My name is Kubík and I would like to tell you my story.
I was born a premature (33+2tt) but healthy baby. I wasn’t even 2 kg and only 46 cm, so I had to stay in the hospital for the first 14 days all alone, as I needed an incubator. My mother came to see me every day. Sometimes she could stroke me, hold my hand, hold me in her arms and later change and feed me. For the next 14 days she stayed together with me in the hospital. The doctors waited until I was at “table” weight before discharging me to go home.
At home I made everyone happy. I was doing well, started to kick about with my feet, play with my hands, and lift and hold my head up while on my stomach. But that changed when I was half a year old. Suddenly my head was too heavy to lift up. My legs stopped obeying me and I couldn’t move them. And when I lifted my arms, they immediately dropped again. My overall physical condition got worse. My parents took me to my (at the time) pediatrician. Her opinion was clear. Kuba was born premature and a boy at that, so what do you expect? He’s just lazy.
My mom and dad immediately looked for a new pediatrician. They found one. As a bonus, the new doctor was a specialist in premature babies. The new doctor didn’t hesitate and immediately sent me to neurology. After being examined there, they said I needed an EMG. After the test, the diagnosis was clear - SMA - spinal muscular atrophy.
The doctor at the university hospital told my parents: “He will never move his legs again, his arms will stop moving after that. Then his breathing will stop and so will his heart. Don’t plan a second birthday for him. He will die. There is no cure.”
After returning to the neurology department, we were told that all three of us had to have blood tests to confirm the disease. Despite the doctor’s sentence, we all got our hopes up that he had simply made a mistake on the EMG test. We waited several days for the results. After about a week, dad showed up at the door with tears in his eyes. “Kubík is sick, he has SMA.”
My parents were not going to accept this and started looking for a way to save me. There’s no way I could leave the world after only just arriving in it.
Through social networks, my mother met another mother, Šárka, who also has a little fighter who is as sick as I am. Aunty Šárka guided my mom through the most difficult period. The most important information we got was that there is treatment. We just had to go to Brno for it. In Brno we met other doctors - pediatric neurologists. I had to undergo further examinations to see if they could give me medicine. They could. This is to thank the pediatric neurologists and nurses at the Children’S Hospital in Brno who were responsible for the really fast procedure and efforts to start me on the treatment so soon.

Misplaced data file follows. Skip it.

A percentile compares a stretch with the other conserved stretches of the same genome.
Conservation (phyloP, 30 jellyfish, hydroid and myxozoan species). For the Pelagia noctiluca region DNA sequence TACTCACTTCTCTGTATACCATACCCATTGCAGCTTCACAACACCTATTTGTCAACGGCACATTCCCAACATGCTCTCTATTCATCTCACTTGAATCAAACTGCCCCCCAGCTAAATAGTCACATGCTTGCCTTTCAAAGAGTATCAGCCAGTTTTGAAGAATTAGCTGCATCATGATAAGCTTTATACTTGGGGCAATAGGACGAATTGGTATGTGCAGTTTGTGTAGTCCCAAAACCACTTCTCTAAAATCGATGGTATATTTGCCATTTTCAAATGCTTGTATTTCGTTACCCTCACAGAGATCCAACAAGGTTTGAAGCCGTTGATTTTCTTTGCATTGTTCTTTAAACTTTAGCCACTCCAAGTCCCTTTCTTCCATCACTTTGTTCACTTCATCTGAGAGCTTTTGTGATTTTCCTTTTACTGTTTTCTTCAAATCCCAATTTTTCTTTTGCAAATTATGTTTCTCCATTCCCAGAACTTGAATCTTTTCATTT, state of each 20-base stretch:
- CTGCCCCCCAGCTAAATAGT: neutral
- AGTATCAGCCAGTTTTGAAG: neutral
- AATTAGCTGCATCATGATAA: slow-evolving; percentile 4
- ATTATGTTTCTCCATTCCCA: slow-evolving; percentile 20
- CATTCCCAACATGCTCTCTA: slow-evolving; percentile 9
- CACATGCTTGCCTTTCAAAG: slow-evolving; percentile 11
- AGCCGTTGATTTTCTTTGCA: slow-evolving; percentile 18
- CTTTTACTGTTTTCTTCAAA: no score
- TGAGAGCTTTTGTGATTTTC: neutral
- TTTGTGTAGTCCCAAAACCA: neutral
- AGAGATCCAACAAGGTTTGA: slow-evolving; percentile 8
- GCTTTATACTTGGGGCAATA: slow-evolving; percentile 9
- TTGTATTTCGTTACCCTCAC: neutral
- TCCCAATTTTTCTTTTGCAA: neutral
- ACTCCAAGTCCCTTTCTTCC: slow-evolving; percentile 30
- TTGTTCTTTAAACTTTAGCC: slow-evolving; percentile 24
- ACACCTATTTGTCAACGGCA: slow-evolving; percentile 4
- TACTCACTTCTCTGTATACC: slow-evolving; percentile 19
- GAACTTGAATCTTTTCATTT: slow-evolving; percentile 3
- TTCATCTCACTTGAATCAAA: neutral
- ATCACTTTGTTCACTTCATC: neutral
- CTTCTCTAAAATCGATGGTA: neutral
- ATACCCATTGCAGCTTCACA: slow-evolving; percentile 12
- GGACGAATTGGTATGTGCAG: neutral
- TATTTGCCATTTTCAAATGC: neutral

On 16. 2. 2021, I underwent Zolgensma gene therapy. It was administered to me in the form of an infusion. It will not cure me completely as irreversible damage occurred to my muscles during the course of the disease. This treatment, however, can improve my condition; ideally slowing down or even completely stopping the progression of the disease.
I was eight months and seven days old on the day I was given Zolgensma. I know that I am lucky in adversity because of this treatment. Since this treatment has been here for a short time, the doctors believe that one dose will be enough. We believe so too. And for this I thank my health insurance company, which has paid the more than fifty million crowns that the treatment costs. Thank you!
However, despite the best care of the doctors at the Children’s Hospital in Brno and use of gene therapy, the disease did real damage to my body. But I’m a big fighter! I have great physiotherapists helping me with my fight, who have me in their care regularly. I visit different rehabilitation facilities every day, where I do exercises such as bobatha, neurorehabilitation, snoezelen, the Vojta method, swimming or hippotherapy.
Thanks to all of you who have read my story and to all of you who can help me by sharing, exercising or making a financial contribution so that I can continue my rehabilitation in these facilities and buy the necessary home equipment to help me grow properly and make my life easier.